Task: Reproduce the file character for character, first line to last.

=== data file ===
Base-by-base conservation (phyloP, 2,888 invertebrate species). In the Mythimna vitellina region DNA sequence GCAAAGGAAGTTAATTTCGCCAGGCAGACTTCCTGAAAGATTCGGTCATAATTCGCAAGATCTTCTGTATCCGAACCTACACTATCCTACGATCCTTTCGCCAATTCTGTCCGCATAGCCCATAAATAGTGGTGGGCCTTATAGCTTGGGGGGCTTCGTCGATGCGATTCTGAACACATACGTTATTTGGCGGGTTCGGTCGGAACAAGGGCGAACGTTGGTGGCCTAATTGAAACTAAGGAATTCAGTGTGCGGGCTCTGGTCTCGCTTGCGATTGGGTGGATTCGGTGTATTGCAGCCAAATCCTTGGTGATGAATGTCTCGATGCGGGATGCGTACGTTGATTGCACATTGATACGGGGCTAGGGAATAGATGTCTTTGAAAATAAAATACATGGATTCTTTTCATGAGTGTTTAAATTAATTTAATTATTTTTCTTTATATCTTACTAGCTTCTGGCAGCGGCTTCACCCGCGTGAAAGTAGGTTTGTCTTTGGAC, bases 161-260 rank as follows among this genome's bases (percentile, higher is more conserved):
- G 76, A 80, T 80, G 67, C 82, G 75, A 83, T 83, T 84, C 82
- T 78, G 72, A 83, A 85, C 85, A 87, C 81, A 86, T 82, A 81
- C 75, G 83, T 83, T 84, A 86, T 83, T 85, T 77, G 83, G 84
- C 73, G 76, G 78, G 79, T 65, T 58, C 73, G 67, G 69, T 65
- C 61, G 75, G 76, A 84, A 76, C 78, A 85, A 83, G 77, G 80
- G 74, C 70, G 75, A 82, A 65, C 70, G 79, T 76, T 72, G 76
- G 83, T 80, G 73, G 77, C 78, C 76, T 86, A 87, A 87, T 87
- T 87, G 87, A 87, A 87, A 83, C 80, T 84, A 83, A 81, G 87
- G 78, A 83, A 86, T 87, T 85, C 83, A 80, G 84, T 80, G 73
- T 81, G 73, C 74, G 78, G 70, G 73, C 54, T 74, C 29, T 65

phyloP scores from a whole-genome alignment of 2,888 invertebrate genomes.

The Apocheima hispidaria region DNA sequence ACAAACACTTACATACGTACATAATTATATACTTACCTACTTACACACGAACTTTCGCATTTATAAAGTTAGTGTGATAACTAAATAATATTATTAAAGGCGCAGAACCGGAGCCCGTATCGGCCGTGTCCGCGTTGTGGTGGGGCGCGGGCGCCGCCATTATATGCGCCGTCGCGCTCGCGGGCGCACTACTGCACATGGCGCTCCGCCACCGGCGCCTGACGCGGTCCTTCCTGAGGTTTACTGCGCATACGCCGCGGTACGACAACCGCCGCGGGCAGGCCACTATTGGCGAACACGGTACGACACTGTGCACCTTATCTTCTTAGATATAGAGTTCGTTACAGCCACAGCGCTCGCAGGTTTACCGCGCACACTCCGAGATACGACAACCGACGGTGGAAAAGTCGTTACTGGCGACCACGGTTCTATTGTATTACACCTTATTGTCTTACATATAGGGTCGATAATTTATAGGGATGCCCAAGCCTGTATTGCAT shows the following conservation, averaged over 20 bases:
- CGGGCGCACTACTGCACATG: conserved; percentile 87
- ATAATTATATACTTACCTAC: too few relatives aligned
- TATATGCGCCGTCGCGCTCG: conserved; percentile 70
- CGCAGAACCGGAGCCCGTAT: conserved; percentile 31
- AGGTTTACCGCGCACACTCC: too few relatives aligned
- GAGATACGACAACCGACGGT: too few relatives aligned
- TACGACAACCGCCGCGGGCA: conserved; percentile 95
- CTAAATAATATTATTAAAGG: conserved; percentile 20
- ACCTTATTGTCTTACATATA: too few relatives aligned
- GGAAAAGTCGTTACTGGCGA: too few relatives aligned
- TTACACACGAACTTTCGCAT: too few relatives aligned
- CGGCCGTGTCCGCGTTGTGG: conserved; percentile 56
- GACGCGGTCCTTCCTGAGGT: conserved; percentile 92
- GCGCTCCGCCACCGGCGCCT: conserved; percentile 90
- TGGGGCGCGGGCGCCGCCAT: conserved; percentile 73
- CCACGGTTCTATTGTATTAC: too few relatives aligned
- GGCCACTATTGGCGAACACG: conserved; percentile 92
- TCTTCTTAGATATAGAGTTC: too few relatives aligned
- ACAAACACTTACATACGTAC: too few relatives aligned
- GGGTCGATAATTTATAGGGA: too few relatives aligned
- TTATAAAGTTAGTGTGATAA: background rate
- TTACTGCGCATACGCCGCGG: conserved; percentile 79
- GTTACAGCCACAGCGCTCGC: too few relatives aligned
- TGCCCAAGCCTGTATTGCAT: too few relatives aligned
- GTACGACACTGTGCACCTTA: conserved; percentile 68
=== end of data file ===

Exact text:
Base-by-base conservation (phyloP, 2,888 invertebrate species). In the Mythimna vitellina region DNA sequence GCAAAGGAAGTTAATTTCGCCAGGCAGACTTCCTGAAAGATTCGGTCATAATTCGCAAGATCTTCTGTATCCGAACCTACACTATCCTACGATCCTTTCGCCAATTCTGTCCGCATAGCCCATAAATAGTGGTGGGCCTTATAGCTTGGGGGGCTTCGTCGATGCGATTCTGAACACATACGTTATTTGGCGGGTTCGGTCGGAACAAGGGCGAACGTTGGTGGCCTAATTGAAACTAAGGAATTCAGTGTGCGGGCTCTGGTCTCGCTTGCGATTGGGTGGATTCGGTGTATTGCAGCCAAATCCTTGGTGATGAATGTCTCGATGCGGGATGCGTACGTTGATTGCACATTGATACGGGGCTAGGGAATAGATGTCTTTGAAAATAAAATACATGGATTCTTTTCATGAGTGTTTAAATTAATTTAATTATTTTTCTTTATATCTTACTAGCTTCTGGCAGCGGCTTCACCCGCGTGAAAGTAGGTTTGTCTTTGGAC, bases 161-260 rank as follows among this genome's bases (percentile, higher is more conserved):
- G 76, A 80, T 80, G 67, C 82, G 75, A 83, T 83, T 84, C 82
- T 78, G 72, A 83, A 85, C 85, A 87, C 81, A 86, T 82, A 81
- C 75, G 83, T 83, T 84, A 86, T 83, T 85, T 77, G 83, G 84
- C 73, G 76, G 78, G 79, T 65, T 58, C 73, G 67, G 69, T 65
- C 61, G 75, G 76, A 84, A 76, C 78, A 85, A 83, G 77, G 80
- G 74, C 70, G 75, A 82, A 65, C 70, G 79, T 76, T 72, G 76
- G 83, T 80, G 73, G 77, C 78, C 76, T 86, A 87, A 87, T 87
- T 87, G 87, A 87, A 87, A 83, C 80, T 84, A 83, A 81, G 87
- G 78, A 83, A 86, T 87, T 85, C 83, A 80, G 84, T 80, G 73
- T 81, G 73, C 74, G 78, G 70, G 73, C 54, T 74, C 29, T 65

phyloP scores from a whole-genome alignment of 2,888 invertebrate genomes.

The Apocheima hispidaria region DNA sequence ACAAACACTTACATACGTACATAATTATATACTTACCTACTTACACACGAACTTTCGCATTTATAAAGTTAGTGTGATAACTAAATAATATTATTAAAGGCGCAGAACCGGAGCCCGTATCGGCCGTGTCCGCGTTGTGGTGGGGCGCGGGCGCCGCCATTATATGCGCCGTCGCGCTCGCGGGCGCACTACTGCACATGGCGCTCCGCCACCGGCGCCTGACGCGGTCCTTCCTGAGGTTTACTGCGCATACGCCGCGGTACGACAACCGCCGCGGGCAGGCCACTATTGGCGAACACGGTACGACACTGTGCACCTTATCTTCTTAGATATAGAGTTCGTTACAGCCACAGCGCTCGCAGGTTTACCGCGCACACTCCGAGATACGACAACCGACGGTGGAAAAGTCGTTACTGGCGACCACGGTTCTATTGTATTACACCTTATTGTCTTACATATAGGGTCGATAATTTATAGGGATGCCCAAGCCTGTATTGCAT shows the following conservation, averaged over 20 bases:
- CGGGCGCACTACTGCACATG: conserved; percentile 87
- ATAATTATATACTTACCTAC: too few relatives aligned
- TATATGCGCCGTCGCGCTCG: conserved; percentile 70
- CGCAGAACCGGAGCCCGTAT: conserved; percentile 31
- AGGTTTACCGCGCACACTCC: too few relatives aligned
- GAGATACGACAACCGACGGT: too few relatives aligned
- TACGACAACCGCCGCGGGCA: conserved; percentile 95
- CTAAATAATATTATTAAAGG: conserved; percentile 20
- ACCTTATTGTCTTACATATA: too few relatives aligned
- GGAAAAGTCGTTACTGGCGA: too few relatives aligned
- TTACACACGAACTTTCGCAT: too few relatives aligned
- CGGCCGTGTCCGCGTTGTGG: conserved; percentile 56
- GACGCGGTCCTTCCTGAGGT: conserved; percentile 92
- GCGCTCCGCCACCGGCGCCT: conserved; percentile 90
- TGGGGCGCGGGCGCCGCCAT: conserved; percentile 73
- CCACGGTTCTATTGTATTAC: too few relatives aligned
- GGCCACTATTGGCGAACACG: conserved; percentile 92
- TCTTCTTAGATATAGAGTTC: too few relatives aligned
- ACAAACACTTACATACGTAC: too few relatives aligned
- GGGTCGATAATTTATAGGGA: too few relatives aligned
- TTATAAAGTTAGTGTGATAA: background rate
- TTACTGCGCATACGCCGCGG: conserved; percentile 79
- GTTACAGCCACAGCGCTCGC: too few relatives aligned
- TGCCCAAGCCTGTATTGCAT: too few relatives aligned
- GTACGACACTGTGCACCTTA: conserved; percentile 68